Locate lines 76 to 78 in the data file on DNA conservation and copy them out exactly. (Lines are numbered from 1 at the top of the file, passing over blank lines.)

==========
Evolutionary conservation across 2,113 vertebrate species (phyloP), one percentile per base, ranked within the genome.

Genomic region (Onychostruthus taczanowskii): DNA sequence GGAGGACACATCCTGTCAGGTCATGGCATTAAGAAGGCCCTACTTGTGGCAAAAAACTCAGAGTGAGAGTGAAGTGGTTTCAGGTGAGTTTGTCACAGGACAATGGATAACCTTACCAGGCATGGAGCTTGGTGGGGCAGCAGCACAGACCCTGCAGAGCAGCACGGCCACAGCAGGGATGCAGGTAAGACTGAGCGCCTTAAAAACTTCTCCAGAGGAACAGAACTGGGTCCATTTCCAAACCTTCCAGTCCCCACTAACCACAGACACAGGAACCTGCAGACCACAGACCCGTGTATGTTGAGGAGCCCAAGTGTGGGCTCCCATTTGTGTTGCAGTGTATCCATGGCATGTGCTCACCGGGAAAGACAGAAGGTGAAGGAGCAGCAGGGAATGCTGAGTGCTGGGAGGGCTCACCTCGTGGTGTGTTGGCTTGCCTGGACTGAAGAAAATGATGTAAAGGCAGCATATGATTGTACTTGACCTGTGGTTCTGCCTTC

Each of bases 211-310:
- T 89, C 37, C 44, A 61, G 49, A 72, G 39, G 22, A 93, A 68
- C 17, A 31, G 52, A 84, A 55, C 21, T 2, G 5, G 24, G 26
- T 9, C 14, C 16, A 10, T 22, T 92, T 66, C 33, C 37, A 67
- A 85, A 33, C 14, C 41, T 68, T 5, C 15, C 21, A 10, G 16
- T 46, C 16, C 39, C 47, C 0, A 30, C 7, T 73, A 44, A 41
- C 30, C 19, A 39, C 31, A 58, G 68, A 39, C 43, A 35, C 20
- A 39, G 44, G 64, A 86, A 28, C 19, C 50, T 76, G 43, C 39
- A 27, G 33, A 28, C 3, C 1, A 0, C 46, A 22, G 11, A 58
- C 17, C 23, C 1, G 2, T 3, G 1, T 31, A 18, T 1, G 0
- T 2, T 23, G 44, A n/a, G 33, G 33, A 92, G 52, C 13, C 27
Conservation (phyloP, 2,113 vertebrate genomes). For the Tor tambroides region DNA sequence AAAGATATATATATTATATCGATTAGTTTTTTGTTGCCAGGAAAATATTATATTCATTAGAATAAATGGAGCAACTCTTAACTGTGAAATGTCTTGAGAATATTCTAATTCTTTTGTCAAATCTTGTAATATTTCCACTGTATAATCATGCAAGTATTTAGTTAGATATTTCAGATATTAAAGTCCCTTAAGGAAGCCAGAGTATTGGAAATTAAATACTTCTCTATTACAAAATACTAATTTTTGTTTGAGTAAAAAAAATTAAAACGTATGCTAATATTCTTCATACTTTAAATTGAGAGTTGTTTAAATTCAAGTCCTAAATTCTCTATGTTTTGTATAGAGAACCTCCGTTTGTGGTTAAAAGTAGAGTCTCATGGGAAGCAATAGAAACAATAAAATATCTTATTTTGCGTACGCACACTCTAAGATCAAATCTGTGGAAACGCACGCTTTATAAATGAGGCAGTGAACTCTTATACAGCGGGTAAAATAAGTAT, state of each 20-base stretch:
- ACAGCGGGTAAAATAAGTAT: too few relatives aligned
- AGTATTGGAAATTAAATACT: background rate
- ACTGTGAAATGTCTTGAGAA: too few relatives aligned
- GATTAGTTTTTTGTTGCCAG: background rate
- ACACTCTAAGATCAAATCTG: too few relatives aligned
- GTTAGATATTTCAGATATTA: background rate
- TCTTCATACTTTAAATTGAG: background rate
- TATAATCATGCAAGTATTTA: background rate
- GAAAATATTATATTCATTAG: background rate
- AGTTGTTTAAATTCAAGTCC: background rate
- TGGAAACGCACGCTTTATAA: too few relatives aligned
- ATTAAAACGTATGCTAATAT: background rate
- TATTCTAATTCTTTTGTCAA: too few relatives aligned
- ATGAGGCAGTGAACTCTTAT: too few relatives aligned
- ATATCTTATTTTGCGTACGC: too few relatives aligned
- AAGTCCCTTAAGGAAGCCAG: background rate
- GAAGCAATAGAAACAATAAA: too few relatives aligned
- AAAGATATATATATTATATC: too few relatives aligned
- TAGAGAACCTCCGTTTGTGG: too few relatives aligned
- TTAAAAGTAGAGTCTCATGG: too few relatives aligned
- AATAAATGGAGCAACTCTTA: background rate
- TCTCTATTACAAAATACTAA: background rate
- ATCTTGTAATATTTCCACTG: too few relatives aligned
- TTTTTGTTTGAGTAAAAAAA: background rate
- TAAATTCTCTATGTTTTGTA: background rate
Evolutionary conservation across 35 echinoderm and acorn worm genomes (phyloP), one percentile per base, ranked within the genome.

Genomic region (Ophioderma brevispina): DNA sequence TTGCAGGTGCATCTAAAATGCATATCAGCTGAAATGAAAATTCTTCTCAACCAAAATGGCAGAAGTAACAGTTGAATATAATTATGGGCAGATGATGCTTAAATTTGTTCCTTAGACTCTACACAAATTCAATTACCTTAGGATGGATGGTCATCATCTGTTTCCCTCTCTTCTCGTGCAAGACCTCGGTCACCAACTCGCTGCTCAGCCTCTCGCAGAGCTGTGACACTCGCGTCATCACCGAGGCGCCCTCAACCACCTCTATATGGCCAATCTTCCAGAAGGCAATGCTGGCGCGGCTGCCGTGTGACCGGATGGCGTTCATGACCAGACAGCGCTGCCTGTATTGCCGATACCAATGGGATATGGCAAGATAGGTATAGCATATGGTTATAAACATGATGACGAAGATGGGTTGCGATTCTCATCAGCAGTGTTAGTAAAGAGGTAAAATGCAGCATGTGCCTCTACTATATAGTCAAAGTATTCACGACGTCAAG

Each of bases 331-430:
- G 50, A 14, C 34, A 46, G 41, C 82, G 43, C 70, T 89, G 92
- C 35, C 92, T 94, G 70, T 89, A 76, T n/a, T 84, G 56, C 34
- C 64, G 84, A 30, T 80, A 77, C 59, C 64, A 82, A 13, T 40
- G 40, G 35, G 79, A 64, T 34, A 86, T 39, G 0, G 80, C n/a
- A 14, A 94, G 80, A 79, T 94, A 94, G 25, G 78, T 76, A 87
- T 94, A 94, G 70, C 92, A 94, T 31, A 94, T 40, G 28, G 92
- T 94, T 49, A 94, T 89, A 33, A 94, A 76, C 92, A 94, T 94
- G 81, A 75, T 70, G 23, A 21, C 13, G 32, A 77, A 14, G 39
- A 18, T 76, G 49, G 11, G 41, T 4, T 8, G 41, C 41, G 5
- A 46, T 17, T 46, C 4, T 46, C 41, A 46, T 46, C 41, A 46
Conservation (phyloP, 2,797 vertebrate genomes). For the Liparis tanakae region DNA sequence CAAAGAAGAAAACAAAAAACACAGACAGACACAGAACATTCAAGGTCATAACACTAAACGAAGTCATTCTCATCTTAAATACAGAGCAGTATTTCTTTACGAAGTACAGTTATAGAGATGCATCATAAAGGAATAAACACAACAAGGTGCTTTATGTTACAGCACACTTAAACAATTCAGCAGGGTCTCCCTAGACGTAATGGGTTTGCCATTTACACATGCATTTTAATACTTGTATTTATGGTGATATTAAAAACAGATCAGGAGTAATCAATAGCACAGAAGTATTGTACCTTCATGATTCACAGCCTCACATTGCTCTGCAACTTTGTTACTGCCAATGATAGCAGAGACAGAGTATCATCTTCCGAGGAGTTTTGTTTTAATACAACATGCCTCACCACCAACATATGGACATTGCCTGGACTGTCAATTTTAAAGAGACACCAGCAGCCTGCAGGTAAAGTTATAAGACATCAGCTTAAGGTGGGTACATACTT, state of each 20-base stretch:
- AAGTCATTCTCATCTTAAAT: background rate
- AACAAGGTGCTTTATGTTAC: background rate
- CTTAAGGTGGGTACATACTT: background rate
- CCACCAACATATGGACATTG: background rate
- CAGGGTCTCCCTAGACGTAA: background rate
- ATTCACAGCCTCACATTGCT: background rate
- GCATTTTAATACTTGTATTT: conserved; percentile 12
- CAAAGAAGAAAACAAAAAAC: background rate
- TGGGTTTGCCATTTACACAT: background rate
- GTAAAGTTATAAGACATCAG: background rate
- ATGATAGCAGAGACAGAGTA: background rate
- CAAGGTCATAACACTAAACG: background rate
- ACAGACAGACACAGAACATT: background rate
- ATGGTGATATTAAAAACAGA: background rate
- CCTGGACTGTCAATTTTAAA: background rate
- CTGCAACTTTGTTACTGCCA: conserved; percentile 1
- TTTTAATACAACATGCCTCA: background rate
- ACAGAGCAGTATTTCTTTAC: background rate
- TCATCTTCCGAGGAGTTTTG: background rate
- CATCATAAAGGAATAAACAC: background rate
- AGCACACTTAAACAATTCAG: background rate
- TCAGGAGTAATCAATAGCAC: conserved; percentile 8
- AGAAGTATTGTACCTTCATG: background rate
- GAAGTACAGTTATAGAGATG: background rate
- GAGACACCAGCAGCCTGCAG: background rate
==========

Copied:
- AGAAGTATTGTACCTTCATG: background rate
- GAAGTACAGTTATAGAGATG: background rate
- GAGACACCAGCAGCCTGCAG: background rate